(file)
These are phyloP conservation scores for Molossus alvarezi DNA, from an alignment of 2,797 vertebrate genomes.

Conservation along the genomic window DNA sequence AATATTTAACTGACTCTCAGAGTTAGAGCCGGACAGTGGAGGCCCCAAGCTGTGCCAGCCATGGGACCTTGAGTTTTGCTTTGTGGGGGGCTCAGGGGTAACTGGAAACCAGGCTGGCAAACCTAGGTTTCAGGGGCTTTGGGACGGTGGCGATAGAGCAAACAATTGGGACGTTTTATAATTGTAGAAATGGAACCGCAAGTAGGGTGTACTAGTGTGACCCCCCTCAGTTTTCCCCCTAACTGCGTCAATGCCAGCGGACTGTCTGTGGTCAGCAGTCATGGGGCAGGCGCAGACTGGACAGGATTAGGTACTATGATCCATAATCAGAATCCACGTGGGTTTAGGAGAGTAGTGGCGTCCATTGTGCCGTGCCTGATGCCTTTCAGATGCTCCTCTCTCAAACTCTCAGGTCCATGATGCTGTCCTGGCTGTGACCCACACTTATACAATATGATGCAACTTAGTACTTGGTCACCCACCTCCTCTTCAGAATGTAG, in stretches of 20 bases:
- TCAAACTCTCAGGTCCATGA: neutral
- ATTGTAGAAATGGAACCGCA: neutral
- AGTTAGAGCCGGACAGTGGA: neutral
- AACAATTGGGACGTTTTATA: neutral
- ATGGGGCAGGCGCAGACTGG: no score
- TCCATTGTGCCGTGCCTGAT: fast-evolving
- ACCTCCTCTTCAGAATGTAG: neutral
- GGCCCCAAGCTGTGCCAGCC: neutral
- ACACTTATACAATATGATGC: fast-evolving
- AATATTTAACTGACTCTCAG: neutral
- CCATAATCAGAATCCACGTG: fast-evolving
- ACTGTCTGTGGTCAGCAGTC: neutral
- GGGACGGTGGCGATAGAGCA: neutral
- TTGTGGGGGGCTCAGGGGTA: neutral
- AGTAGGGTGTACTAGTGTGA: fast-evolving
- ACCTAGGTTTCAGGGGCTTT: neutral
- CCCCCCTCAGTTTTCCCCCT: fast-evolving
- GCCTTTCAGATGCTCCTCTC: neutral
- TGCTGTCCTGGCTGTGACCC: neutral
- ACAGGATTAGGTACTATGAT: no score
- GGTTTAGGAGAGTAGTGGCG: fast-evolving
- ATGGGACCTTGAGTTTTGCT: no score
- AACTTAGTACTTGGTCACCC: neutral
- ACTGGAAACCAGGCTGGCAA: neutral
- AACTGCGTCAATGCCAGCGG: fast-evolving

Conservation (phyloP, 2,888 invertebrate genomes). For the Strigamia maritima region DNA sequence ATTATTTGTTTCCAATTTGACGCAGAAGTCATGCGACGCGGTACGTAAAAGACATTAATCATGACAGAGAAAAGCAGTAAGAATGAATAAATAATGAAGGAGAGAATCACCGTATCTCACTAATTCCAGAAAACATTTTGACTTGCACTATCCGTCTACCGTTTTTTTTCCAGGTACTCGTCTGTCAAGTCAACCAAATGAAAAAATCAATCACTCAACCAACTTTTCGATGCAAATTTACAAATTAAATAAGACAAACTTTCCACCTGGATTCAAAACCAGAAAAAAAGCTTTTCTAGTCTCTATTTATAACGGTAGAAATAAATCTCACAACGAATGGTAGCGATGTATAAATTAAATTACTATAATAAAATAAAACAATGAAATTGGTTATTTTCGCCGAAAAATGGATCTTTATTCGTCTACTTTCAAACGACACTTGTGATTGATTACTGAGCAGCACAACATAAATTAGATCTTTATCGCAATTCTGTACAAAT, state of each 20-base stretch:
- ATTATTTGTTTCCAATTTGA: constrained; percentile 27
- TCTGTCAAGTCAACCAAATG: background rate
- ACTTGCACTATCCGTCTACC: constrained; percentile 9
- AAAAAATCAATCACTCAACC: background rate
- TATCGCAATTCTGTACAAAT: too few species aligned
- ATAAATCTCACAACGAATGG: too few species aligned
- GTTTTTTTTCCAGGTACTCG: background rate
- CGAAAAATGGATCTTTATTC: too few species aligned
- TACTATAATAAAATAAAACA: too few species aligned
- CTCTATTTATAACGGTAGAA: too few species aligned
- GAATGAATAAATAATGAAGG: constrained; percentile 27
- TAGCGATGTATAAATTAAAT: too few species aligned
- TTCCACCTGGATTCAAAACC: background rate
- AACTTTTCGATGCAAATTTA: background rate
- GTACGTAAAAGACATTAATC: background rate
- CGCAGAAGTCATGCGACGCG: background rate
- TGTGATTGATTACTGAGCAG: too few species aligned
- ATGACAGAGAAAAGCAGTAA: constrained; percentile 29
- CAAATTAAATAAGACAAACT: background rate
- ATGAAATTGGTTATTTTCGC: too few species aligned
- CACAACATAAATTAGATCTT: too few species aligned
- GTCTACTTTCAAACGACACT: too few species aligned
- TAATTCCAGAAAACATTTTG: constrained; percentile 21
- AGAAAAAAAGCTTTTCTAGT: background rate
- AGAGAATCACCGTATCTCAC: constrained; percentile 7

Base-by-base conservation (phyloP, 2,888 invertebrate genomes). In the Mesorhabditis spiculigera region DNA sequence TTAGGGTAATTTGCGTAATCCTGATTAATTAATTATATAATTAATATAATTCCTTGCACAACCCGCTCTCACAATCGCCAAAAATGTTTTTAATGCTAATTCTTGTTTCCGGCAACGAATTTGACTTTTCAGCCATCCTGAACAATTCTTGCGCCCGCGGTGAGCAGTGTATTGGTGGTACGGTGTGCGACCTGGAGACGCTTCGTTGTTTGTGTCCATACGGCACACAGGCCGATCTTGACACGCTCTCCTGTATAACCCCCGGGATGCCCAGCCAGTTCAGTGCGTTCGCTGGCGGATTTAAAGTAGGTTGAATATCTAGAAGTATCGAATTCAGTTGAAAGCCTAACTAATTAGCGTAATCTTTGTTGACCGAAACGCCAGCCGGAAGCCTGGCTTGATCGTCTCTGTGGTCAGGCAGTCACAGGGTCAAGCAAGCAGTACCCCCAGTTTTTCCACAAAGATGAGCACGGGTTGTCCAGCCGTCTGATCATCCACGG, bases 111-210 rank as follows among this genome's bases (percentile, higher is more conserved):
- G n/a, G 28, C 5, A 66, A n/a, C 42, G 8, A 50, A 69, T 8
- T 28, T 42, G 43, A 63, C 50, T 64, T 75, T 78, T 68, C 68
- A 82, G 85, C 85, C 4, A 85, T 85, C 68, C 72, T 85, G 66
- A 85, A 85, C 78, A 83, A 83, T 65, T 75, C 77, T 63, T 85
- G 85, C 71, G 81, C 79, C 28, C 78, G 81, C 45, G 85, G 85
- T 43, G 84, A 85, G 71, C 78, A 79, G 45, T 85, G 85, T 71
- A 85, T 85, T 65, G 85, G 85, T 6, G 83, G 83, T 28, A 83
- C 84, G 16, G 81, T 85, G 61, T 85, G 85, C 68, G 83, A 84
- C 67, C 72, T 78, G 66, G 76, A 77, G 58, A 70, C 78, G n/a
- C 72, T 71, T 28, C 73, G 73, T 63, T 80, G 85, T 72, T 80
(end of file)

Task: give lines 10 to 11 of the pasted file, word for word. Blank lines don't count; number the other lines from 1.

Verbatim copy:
- GGCCCCAAGCTGTGCCAGCC: neutral
- ACACTTATACAATATGATGC: fast-evolving